This sense of threat, both historically informed and contemporary, gave a very particular tint to the fierce anti-communism professed by neoconservatives. Hannah Arendt had already drawn a moral equation between communism and Nazism, writing in her "The Origins of Totalitarianism" that both represented "absolute evil," just two sides of the same totalitarian coin. And that was where Podhoretz and his friends picked up in the mid-1970s. Unlike the Irish-Catholic anti-communism of Joe McCarthy and William Buckley, whose hatred of the Soviet Union came out of an almost religious opposition to Soviet godlessness, this Jewish anti-communism was born out of a kind of historical analogy, filled with a moralistic fury against another totalitarianism whose ideology and power threatened the world.

As Ruth Wisse points out in her contribution to the Commentary collection, neoconservatives projected the threat they instinctively understood as Jews onto America as a whole, and it sharpened their sense that only an aggressive defense of the country and its values was appropriate and that any appeasement was criminal. Or as former neocon Michael Lind recently wrote: For neoconservatives, "it is always 1939."

In the 1970s this was a lonely battle to fight, since nearly the entire political establishment — including the once-staunchly anti-communist Nixon — had come to accept Henry Kissinger's accommodationist policies of détente. It is testament to the strength of the neoconservative idea that by 1980 (due in no small part to the efforts of Podhoretz and the Commentary crew) they had a president who represented their worldview: Reagan, who called the Soviet Union an "evil empire" and drew clear battle lines between a United States that represented freedom and democracy, and a communist state that was morally and dangerously corrupt.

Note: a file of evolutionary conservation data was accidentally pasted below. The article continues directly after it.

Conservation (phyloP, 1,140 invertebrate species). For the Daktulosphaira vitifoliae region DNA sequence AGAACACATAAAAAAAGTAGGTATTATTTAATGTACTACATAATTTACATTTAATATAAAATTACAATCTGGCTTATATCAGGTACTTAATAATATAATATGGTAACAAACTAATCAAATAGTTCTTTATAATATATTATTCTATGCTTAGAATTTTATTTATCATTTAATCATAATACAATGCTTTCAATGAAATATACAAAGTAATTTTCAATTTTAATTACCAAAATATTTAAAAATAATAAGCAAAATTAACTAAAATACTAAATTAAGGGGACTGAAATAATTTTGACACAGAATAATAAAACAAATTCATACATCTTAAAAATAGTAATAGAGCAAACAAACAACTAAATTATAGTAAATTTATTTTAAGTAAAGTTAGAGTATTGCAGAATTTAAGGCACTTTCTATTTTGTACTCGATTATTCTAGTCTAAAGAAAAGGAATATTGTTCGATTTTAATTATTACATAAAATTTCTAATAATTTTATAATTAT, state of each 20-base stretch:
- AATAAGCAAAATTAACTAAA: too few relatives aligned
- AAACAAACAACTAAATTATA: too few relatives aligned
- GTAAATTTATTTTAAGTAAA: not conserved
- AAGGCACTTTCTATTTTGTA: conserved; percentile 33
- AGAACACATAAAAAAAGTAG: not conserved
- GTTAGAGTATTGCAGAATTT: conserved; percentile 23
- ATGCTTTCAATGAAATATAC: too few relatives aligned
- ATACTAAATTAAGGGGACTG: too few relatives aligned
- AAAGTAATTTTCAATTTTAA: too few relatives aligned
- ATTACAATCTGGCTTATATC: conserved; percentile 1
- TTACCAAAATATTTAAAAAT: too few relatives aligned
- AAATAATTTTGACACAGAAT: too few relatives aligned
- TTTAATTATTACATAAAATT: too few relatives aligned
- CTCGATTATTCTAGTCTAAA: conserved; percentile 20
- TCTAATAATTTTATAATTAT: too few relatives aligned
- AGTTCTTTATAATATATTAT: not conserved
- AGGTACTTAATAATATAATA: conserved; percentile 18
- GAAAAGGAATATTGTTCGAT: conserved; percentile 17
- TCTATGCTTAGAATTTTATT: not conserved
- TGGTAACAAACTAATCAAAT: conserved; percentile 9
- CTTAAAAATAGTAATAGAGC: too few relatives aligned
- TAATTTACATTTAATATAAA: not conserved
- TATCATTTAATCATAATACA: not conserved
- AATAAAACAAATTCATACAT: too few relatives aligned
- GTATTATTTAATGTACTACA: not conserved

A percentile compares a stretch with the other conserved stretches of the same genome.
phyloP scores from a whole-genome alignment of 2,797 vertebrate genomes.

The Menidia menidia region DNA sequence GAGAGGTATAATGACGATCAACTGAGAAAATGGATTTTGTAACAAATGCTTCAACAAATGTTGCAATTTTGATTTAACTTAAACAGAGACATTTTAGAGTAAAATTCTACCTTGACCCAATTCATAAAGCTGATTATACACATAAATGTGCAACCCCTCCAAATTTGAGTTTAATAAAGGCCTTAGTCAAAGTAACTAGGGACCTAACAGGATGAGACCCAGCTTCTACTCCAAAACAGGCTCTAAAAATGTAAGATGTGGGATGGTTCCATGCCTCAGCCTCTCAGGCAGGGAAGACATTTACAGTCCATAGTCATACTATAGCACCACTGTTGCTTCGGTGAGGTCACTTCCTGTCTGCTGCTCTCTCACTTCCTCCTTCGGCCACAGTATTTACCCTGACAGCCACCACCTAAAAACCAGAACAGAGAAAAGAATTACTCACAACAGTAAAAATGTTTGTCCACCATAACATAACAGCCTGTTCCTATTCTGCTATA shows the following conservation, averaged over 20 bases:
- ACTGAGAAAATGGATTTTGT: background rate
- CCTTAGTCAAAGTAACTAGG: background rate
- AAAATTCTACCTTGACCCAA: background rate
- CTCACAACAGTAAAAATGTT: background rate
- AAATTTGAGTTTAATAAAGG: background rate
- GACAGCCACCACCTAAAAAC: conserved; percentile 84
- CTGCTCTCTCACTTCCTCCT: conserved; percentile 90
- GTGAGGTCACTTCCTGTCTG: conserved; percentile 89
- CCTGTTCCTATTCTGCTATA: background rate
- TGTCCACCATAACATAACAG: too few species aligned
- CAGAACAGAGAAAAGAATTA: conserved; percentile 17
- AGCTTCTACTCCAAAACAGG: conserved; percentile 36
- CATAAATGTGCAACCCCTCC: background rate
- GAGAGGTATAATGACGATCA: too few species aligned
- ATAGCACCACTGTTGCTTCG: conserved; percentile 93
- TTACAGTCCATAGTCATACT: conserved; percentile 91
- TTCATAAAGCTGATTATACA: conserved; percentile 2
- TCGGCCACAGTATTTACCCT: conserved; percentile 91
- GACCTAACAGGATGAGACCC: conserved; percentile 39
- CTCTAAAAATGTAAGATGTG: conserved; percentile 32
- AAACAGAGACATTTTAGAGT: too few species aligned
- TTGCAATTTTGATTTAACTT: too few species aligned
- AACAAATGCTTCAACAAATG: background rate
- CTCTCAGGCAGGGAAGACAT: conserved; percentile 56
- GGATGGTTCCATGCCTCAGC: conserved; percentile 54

History has proved the neoconservatives largely right on the Cold War. Among the many factors that brought an end to the Soviet Union — already a dying animal by the 1980s — was the shove given to it by this rhetoric. By challenging the Soviet Union head on, rhetorically, in covert action and through an expensively renewed arms race, the United States managed to call the Soviet bluff. Neoconservatives provided language that depicted the Cold War as an urgent zero-sum game in which America the Good had to assert itself so that Evil Communism could be obliterated. And indeed, the Soviet Union collapsed.

Strangely absent from Friedman's books is any discussion of the latest and certainly riskiest manifestation of the "neoconservative revolution": the push to unilaterally invade and democratize Iraq. It's a strange oversight for a book published two years after the start of the war. Friedman wouldn't have needed even to introduce new characters. Among the war's most passionate supporters, after all, were Norman Podhoretz and William Kristol (son of Irving).

The omission is glaring. Not just because Iraq is the next chapter in the neoconservative story, but because it is in Iraq that neoconservatism will be either vindicated or buried forever. Maybe even more than Reagan's Cold War policies, the Iraq War was the most dramatic embodiment of two key Podhoretz tenets, the "aggressive" side that would keep America on the initiative, and the "idealistic" that dreams of making theworld safer by remaking it in our image. For neoconservatives, the 9/11 attacks signaled